You are not permitted to download, save or email this image. Visit image gallery to purchase the image.
In just over two months many in the Western world will acknowledge the moment, 500 years on, when Martin Luther nailed his 95 theses against indulgences to the church door at Wittenberg in Germany.
That otherwise innocuous event on October 31, 1517 triggered something Luther initially never intended: the breaking apart of what had been, until then, the one Catholic Church in Europe; and the creation of a new, Protestant Christianity.
So this year we will focus on beginnings. But it turns out to be easier to begin a movement than it is to complete it. I would like to look at Luther at a later moment, when he preached a sermon on the cross and suffering in April 1530. He and his followers were about to be condemned by the Emperor Charles V at the Diet of Augsburg and they would issue their ‘‘protestation’’ in response, which gave them the name Protestants.
In his sermon Luther drew on a much earlier story of Saint Christopher, a third-century Christian martyr who is taken to be the patron saint of travellers. Luther, who had little time for such saints, called it a fable, but it was a meaningful fable. In that story Christopher carried a child across a river. As he progressed the child became heavier and the river grew deeper and more turbulent. Both nearly drowned. When they reached the other side the child was revealed as Jesus Christ (the name Christopher means ‘‘to bear Christ’’).
By 1530 Luther was in the middle of the river. The child he was carrying, which had been so light and easy at the beginning, had now grown heavy. The waters were threatening to pull him under and drown them both.
For Luther, the child was the good news of salvation by faith alone through grace alone. In those early years many German Christians had responded to that new gospel with enthusiasm: "no oven was as hot as the people were then".
Now he worried that they were wearied, apathetic and unreformed in their own lives. The waters were Luther’s varied enemies that surrounded him, distracted him and sought to destroy him: his Roman Catholic opponents who tried to crush the movement he had begun; his own body that was breaking down in regular bouts of pain and illness; and the inundation of endless demands on his leadership.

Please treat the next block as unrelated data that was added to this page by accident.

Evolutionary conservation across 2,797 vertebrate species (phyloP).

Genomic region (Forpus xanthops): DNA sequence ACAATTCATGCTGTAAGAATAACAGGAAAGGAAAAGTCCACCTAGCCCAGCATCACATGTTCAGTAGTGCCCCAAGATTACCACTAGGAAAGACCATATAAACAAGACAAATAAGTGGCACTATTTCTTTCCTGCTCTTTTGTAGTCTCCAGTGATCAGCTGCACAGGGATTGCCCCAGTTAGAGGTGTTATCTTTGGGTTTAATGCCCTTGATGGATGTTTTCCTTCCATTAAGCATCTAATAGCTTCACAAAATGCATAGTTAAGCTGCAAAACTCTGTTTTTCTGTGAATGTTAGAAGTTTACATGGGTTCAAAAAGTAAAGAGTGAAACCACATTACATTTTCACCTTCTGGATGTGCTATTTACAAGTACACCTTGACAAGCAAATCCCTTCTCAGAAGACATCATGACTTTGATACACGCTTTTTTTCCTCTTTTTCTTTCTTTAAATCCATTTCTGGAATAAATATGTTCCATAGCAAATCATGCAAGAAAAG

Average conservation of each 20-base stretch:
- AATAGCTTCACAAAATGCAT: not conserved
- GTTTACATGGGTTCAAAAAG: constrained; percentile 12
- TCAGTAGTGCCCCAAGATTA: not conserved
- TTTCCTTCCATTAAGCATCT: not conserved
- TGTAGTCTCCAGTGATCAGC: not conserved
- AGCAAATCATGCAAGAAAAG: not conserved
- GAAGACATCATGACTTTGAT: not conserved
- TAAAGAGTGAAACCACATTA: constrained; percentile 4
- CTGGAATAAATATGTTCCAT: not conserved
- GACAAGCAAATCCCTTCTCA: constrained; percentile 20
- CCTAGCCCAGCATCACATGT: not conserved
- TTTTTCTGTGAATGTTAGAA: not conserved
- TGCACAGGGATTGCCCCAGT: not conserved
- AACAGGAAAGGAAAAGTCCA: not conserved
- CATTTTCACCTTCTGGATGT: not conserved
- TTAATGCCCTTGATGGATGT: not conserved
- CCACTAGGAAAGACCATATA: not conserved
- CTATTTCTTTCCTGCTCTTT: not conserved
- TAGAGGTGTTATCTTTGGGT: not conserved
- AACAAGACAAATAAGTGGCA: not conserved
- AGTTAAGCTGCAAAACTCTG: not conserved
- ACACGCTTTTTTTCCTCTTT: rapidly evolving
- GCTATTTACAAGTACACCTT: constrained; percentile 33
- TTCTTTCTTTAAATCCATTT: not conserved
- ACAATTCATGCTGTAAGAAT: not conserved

Beginning was easy; going on was hard. And so it is in the Christian life. It is a grave mistake to confuse Luther’s message of free grace in Christ with a life of comfort — that is something he never preached. To follow Jesus is to follow him to the cross, and there is nothing comfortable about a cross.
"We should therefore know", said Luther in his sermon, "that in this life we shall have no rest if we are bearing Christ". Suffering is the uniform of the Christian: "If I want to be a Christian, I must also wear the colours of the royal court; the dear Christ issues no others in his court; suffering there must be".
Luther was not saying that the Christian life is one of unrelenting suffering with no relief, comfort or happiness, but suffering is an unavoidable part of following Jesus in faithfulness. Is Luther’s message of good news really bad news? No, because of what awaits on the other side of the river.
There is great comfort in knowing that our suffering is not a sign of God’s disapproval, and he is present with us in the midst of it. Luther imagined a strong tree — God’s promise and assurance in Christ — that we can hold on to as we make our way through the turbulent waters. He urged his followers to focus not on the river "so that we see nothing but its rush and roar" but on the consolation of God in Christ and the promises of his word.
"For this is the Christian art, which we must all learn, the art of looking to the Word and looking away from all the trouble and suffering that lies upon us and weighs us down."
Luther was very clear that this suffering was not something we seek for ourselves; it is something that will find us soon enough.
"For God has appointed that we should not only believe in the crucified Christ, but also be crucified with him."
If we are finding it hard going, in whatever dimension of our life, that is in the nature of crossing rivers. The most danger lies in the middle. Luther’s encouragement is to keep going, hold on to that branch above us, and fix our eyes on the other shore.
- Tim Cooper is associate professor of church history in the Department of theology and religion at the University of Otago.